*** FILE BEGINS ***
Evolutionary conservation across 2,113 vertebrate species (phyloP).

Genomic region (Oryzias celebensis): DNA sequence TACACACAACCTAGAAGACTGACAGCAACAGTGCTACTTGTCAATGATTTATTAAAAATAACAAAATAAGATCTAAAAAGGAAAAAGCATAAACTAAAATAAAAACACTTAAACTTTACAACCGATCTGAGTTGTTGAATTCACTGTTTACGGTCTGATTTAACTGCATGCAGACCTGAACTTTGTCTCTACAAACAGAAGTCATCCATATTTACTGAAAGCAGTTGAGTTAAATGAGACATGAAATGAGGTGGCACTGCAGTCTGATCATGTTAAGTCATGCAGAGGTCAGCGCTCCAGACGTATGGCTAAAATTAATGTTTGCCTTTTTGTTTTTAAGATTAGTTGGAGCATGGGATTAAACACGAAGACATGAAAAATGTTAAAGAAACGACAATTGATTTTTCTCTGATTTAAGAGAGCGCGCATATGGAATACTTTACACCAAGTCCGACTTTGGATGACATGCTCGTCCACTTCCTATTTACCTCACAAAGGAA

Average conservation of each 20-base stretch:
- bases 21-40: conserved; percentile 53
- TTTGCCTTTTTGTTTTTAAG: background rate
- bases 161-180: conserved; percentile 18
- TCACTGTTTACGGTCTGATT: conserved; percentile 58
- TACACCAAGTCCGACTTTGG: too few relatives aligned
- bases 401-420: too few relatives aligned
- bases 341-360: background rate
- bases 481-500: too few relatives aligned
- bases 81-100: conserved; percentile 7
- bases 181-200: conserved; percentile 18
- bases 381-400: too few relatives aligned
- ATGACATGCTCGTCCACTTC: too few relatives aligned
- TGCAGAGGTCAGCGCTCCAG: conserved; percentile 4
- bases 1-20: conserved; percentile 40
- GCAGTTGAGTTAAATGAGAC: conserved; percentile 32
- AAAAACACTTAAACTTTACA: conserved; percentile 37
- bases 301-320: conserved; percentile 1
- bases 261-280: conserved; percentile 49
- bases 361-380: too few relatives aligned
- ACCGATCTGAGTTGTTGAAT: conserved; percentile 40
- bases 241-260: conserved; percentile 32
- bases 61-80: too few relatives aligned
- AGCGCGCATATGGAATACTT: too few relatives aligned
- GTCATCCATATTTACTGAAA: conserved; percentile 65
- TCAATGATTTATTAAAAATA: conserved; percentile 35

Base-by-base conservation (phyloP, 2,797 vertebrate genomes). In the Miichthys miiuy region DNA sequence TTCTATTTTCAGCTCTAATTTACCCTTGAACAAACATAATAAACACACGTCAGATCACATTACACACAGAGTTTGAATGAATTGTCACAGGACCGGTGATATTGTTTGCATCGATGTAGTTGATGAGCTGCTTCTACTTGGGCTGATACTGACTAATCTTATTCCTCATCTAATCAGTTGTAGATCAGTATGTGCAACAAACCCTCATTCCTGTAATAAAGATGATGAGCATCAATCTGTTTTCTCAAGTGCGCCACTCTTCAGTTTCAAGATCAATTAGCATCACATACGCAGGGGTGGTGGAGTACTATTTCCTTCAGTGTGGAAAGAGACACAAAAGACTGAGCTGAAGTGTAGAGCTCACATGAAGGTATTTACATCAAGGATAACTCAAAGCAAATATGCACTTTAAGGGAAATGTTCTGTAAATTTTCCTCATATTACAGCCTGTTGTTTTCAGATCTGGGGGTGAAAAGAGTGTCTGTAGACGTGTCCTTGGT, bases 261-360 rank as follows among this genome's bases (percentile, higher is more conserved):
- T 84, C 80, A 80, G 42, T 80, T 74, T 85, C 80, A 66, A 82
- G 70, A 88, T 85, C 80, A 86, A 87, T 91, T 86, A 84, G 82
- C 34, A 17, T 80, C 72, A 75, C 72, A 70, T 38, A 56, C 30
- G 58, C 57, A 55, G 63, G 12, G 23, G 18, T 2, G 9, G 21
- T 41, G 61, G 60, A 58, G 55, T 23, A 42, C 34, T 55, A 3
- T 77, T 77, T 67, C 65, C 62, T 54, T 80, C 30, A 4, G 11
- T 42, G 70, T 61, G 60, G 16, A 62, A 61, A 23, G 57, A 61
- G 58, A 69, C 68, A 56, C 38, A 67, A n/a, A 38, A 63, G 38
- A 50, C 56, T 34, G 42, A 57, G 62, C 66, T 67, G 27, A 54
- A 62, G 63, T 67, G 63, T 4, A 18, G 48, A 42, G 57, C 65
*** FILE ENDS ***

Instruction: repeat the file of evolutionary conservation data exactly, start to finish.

Evolutionary conservation across 2,113 vertebrate species (phyloP).

Genomic region (Oryzias celebensis): DNA sequence TACACACAACCTAGAAGACTGACAGCAACAGTGCTACTTGTCAATGATTTATTAAAAATAACAAAATAAGATCTAAAAAGGAAAAAGCATAAACTAAAATAAAAACACTTAAACTTTACAACCGATCTGAGTTGTTGAATTCACTGTTTACGGTCTGATTTAACTGCATGCAGACCTGAACTTTGTCTCTACAAACAGAAGTCATCCATATTTACTGAAAGCAGTTGAGTTAAATGAGACATGAAATGAGGTGGCACTGCAGTCTGATCATGTTAAGTCATGCAGAGGTCAGCGCTCCAGACGTATGGCTAAAATTAATGTTTGCCTTTTTGTTTTTAAGATTAGTTGGAGCATGGGATTAAACACGAAGACATGAAAAATGTTAAAGAAACGACAATTGATTTTTCTCTGATTTAAGAGAGCGCGCATATGGAATACTTTACACCAAGTCCGACTTTGGATGACATGCTCGTCCACTTCCTATTTACCTCACAAAGGAA

Average conservation of each 20-base stretch:
- bases 21-40: conserved; percentile 53
- TTTGCCTTTTTGTTTTTAAG: background rate
- bases 161-180: conserved; percentile 18
- TCACTGTTTACGGTCTGATT: conserved; percentile 58
- TACACCAAGTCCGACTTTGG: too few relatives aligned
- bases 401-420: too few relatives aligned
- bases 341-360: background rate
- bases 481-500: too few relatives aligned
- bases 81-100: conserved; percentile 7
- bases 181-200: conserved; percentile 18
- bases 381-400: too few relatives aligned
- ATGACATGCTCGTCCACTTC: too few relatives aligned
- TGCAGAGGTCAGCGCTCCAG: conserved; percentile 4
- bases 1-20: conserved; percentile 40
- GCAGTTGAGTTAAATGAGAC: conserved; percentile 32
- AAAAACACTTAAACTTTACA: conserved; percentile 37
- bases 301-320: conserved; percentile 1
- bases 261-280: conserved; percentile 49
- bases 361-380: too few relatives aligned
- ACCGATCTGAGTTGTTGAAT: conserved; percentile 40
- bases 241-260: conserved; percentile 32
- bases 61-80: too few relatives aligned
- AGCGCGCATATGGAATACTT: too few relatives aligned
- GTCATCCATATTTACTGAAA: conserved; percentile 65
- TCAATGATTTATTAAAAATA: conserved; percentile 35

Base-by-base conservation (phyloP, 2,797 vertebrate genomes). In the Miichthys miiuy region DNA sequence TTCTATTTTCAGCTCTAATTTACCCTTGAACAAACATAATAAACACACGTCAGATCACATTACACACAGAGTTTGAATGAATTGTCACAGGACCGGTGATATTGTTTGCATCGATGTAGTTGATGAGCTGCTTCTACTTGGGCTGATACTGACTAATCTTATTCCTCATCTAATCAGTTGTAGATCAGTATGTGCAACAAACCCTCATTCCTGTAATAAAGATGATGAGCATCAATCTGTTTTCTCAAGTGCGCCACTCTTCAGTTTCAAGATCAATTAGCATCACATACGCAGGGGTGGTGGAGTACTATTTCCTTCAGTGTGGAAAGAGACACAAAAGACTGAGCTGAAGTGTAGAGCTCACATGAAGGTATTTACATCAAGGATAACTCAAAGCAAATATGCACTTTAAGGGAAATGTTCTGTAAATTTTCCTCATATTACAGCCTGTTGTTTTCAGATCTGGGGGTGAAAAGAGTGTCTGTAGACGTGTCCTTGGT, bases 261-360 rank as follows among this genome's bases (percentile, higher is more conserved):
- T 84, C 80, A 80, G 42, T 80, T 74, T 85, C 80, A 66, A 82
- G 70, A 88, T 85, C 80, A 86, A 87, T 91, T 86, A 84, G 82
- C 34, A 17, T 80, C 72, A 75, C 72, A 70, T 38, A 56, C 30
- G 58, C 57, A 55, G 63, G 12, G 23, G 18, T 2, G 9, G 21
- T 41, G 61, G 60, A 58, G 55, T 23, A 42, C 34, T 55, A 3
- T 77, T 77, T 67, C 65, C 62, T 54, T 80, C 30, A 4, G 11
- T 42, G 70, T 61, G 60, G 16, A 62, A 61, A 23, G 57, A 61
- G 58, A 69, C 68, A 56, C 38, A 67, A n/a, A 38, A 63, G 38
- A 50, C 56, T 34, G 42, A 57, G 62, C 66, T 67, G 27, A 54
- A 62, G 63, T 67, G 63, T 4, A 18, G 48, A 42, G 57, C 65